A newcomer to the Hanna-Barbera stable of cartoon talent distributed by Screen Gems is ready to hit the personal appearance trail. Fred Flintstone, who this season debuted with his wife in The Flintstones (ABC -TV, Fri., 8:30-9 p.m. EST), is ready to follow the promotional route pioneered by the syndicated Huckleberry Hound, followed by Yogi Bear, Baba Louie and others.
How to mount the Flintstone act posed some problems, though. Costumed people customarily portray the cartoon animals in local appearances, but it didn’t seem right to Ed Justin, merchandising manager of Screen Gems, to costume a real man to play a cartooned one. So he has come up with a mechanical man to do the Fred Flintstone bit around the country.
It is the cheapest act yet. A station has only to assign an announcer to ask questions, plug in Fred and let him talk. The other cartoon acts all require actors to fill animal suits. This one will be performed by an animated polyethylene statue executed by Silvestri Art Manufacturing Co. of Chicago, which has created similar representations of Screen Gems cartoon folk for department store displays. Recorded dialog for Fred Flintstone activates mechanical muscles, so the five-foot “personality” can do his own lip-sync act, including an original song to wind up the bit, “Abba Dabba Do,” based upon a favorite exclamation of the caveman character.
The act has been offered all ABC-TV affiliates. Thirty-five accepted immediately and the syndicator expects to hear from more. First stop on the national tour will be WBKB (TV) Chicago sometime next month when the “talent” is ready. Department-store bookings will follow later in the year after a new line of Flintstone toy merchandise debuts next March at the Toy Fair in New York.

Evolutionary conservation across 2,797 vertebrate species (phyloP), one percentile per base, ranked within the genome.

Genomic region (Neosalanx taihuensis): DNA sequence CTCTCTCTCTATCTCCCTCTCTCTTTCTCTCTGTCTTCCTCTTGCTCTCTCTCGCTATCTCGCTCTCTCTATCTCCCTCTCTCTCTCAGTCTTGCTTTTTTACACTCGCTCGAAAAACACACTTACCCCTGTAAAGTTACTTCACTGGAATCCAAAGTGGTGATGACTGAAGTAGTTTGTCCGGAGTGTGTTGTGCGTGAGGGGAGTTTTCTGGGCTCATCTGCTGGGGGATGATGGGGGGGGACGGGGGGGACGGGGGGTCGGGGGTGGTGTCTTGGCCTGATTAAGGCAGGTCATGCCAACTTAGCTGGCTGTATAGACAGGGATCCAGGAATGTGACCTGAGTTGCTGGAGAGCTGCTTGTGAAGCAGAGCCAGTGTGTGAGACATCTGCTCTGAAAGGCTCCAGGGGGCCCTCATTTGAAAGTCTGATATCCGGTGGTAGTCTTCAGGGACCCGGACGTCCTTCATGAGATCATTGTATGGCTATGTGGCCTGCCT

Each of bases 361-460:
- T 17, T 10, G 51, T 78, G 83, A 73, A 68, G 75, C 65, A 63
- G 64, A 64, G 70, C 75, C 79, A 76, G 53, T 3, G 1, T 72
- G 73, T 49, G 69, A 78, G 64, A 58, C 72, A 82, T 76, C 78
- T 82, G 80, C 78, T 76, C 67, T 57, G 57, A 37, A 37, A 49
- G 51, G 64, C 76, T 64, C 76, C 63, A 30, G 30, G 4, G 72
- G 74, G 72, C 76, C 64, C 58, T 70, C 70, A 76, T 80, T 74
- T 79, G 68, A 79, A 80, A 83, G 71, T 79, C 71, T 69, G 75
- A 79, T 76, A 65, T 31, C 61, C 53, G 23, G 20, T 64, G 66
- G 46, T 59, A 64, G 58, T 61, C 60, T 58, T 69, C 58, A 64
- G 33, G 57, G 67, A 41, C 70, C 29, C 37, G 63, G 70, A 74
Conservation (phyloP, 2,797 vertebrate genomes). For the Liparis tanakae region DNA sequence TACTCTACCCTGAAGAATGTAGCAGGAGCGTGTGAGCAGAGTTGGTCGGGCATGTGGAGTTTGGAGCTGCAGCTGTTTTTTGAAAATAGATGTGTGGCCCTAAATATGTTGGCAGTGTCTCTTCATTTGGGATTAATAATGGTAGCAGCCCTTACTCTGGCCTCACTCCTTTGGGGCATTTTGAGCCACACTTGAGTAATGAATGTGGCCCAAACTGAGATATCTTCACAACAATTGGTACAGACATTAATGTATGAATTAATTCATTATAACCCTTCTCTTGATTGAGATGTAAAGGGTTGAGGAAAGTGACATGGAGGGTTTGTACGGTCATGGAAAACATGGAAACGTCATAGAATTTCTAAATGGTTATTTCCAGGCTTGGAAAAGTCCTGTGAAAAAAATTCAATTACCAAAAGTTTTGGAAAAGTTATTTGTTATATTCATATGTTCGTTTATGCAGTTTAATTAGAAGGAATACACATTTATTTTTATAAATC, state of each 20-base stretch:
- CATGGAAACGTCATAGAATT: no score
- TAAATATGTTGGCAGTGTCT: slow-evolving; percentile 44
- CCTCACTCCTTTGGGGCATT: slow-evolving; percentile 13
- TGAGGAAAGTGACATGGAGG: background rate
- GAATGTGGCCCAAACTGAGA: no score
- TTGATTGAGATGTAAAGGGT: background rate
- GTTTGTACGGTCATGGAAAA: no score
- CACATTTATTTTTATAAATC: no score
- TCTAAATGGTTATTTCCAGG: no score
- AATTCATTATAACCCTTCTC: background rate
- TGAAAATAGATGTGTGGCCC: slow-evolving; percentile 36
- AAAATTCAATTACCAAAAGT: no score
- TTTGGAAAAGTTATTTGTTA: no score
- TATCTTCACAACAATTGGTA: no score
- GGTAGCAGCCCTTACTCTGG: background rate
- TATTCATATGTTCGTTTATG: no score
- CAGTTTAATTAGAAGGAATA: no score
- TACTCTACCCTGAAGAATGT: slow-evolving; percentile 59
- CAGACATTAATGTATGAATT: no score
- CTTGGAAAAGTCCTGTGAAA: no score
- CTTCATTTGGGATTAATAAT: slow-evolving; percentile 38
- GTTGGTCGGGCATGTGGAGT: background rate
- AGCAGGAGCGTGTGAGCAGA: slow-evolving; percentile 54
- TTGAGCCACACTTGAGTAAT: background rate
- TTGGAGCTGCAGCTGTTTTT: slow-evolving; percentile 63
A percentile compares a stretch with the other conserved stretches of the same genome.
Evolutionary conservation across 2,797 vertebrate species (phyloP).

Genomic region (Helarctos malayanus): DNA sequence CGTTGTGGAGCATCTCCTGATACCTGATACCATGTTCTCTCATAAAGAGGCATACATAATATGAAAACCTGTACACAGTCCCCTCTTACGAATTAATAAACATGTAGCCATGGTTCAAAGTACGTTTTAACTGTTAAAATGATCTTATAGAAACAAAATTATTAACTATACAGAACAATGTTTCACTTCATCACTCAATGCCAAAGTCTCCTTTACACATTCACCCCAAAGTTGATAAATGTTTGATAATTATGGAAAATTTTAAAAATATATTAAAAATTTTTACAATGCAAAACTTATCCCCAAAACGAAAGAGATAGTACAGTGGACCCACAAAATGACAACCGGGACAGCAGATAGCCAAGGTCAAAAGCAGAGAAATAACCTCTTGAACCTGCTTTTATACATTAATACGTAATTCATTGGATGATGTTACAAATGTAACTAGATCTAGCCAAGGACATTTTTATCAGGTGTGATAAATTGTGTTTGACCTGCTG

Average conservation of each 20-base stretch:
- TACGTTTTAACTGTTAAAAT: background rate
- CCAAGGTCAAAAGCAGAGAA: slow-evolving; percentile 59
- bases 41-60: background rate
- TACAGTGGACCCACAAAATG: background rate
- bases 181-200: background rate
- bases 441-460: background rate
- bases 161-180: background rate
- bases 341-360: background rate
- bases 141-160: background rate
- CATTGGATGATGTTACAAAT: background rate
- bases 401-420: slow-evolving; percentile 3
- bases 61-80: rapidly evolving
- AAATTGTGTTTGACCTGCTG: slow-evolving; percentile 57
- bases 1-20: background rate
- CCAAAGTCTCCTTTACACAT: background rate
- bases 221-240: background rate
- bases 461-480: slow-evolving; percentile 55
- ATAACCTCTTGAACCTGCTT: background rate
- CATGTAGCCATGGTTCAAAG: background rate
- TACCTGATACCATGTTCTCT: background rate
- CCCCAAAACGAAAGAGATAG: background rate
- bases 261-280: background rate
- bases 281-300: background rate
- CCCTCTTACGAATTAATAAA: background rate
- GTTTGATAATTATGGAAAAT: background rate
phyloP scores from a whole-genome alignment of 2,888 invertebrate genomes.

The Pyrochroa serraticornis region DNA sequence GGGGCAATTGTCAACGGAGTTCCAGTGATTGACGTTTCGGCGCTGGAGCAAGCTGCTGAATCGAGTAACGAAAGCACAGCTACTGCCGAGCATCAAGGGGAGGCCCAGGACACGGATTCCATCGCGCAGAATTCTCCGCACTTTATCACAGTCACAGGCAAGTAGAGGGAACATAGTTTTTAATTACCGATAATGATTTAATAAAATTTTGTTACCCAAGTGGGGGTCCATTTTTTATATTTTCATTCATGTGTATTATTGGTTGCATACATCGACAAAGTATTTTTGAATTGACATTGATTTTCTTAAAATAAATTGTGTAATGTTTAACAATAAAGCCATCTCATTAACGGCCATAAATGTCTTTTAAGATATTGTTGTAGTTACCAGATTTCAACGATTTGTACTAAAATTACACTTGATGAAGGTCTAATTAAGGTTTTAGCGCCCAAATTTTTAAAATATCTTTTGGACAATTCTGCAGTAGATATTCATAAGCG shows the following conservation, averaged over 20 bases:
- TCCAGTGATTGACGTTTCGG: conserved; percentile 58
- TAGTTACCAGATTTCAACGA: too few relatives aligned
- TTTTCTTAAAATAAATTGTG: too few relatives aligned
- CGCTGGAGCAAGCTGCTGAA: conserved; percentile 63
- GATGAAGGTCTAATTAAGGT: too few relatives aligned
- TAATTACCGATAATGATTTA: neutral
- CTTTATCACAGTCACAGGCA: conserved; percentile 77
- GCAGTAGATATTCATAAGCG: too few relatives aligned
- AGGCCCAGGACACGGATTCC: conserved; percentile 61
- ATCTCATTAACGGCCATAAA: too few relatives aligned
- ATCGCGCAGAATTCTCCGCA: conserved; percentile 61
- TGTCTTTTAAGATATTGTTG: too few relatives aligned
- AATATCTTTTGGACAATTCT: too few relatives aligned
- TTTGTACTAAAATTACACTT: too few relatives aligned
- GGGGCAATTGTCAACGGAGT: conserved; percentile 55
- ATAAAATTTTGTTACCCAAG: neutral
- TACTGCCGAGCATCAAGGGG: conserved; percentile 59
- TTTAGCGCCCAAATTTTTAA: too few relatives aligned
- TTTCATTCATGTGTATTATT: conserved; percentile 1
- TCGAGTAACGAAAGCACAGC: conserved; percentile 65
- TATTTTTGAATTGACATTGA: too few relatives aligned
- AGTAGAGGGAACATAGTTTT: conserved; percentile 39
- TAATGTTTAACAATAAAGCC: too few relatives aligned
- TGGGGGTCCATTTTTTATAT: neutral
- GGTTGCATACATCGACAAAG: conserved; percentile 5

How long Hanna-Barbera had guys sweating in huge costumes show up at supermarket ribbon-cuttings and department store Christmas toy displays, I don’t know. Newspapers and trade publications eventually stopped covering small potatoes events like that. The studio expanded and pretty soon it stepped up to the ice-show and theme park business. By 1977, Eddie Alberian had moved on to play “Dokey the Good Food Clown,” mixing messages for kids into the entertainment. Seems to me some H-B characters who once had been in costume went in that direction on TV, too.

1 comment:

  1. Please forgive me if my recollection is a bit shaky, but back between 1969 and 1971, we had a local toy store opening called Play World in East Meadow, NY. The grand opening was a big event as I recall as there were several personal appearances by NY METS stars, The real Bozo and a special show in front of the building by The Banana Splits. Before they came out, a gentleman in his 30s or 40s came out to talk with the crowd. As I remember he impressed the crowd with his credentials including at one time being Clarabelle The Clown. I thought he also said he was at one time being another clown, Ronald McDonald, but like I mentioned, my memory may be a little murky because of time. I know he remained out there once the characters came out and pretty much MC'd the show. The costumed characters looked authentic; I was never one for being duped when little switches happened, like when different voices were used for one character or different animation studios were used for Popeyes. It's interesting to read a bit about the history of these live shows. Again, thanks for digging up this stuff.